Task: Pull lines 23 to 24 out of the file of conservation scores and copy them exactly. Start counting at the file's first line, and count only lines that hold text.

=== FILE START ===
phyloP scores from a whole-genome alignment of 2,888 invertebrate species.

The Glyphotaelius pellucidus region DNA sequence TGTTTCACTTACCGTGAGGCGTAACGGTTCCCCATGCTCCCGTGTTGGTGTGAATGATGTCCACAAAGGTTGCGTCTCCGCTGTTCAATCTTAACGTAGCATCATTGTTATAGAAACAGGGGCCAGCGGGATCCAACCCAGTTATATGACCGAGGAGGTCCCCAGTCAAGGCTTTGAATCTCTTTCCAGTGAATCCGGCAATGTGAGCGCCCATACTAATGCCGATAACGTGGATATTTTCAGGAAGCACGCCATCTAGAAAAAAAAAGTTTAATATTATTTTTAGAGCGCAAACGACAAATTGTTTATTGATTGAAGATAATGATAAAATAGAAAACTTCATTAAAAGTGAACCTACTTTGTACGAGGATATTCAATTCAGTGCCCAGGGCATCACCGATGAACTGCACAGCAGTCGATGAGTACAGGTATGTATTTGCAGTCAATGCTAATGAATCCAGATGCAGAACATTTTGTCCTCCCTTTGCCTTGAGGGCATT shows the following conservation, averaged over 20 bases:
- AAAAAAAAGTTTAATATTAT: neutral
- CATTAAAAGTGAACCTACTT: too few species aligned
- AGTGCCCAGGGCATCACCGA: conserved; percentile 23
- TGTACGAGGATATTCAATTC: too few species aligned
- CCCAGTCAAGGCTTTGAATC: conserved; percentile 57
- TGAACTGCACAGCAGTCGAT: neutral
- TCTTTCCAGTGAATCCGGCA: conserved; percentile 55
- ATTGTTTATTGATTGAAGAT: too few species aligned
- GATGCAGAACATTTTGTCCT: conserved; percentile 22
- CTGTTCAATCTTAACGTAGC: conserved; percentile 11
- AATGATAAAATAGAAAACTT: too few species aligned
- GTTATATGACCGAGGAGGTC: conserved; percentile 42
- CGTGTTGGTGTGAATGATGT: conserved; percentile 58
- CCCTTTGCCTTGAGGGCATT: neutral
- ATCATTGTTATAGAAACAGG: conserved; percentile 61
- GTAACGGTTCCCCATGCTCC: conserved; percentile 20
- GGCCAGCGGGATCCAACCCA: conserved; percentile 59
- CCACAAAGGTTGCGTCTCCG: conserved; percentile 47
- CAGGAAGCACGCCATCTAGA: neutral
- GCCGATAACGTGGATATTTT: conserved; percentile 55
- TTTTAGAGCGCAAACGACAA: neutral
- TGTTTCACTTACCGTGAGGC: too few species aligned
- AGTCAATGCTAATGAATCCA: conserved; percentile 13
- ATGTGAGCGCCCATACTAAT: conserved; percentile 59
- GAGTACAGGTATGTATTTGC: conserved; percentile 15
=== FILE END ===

- TTTTAGAGCGCAAACGACAA: neutral
- TGTTTCACTTACCGTGAGGC: too few species aligned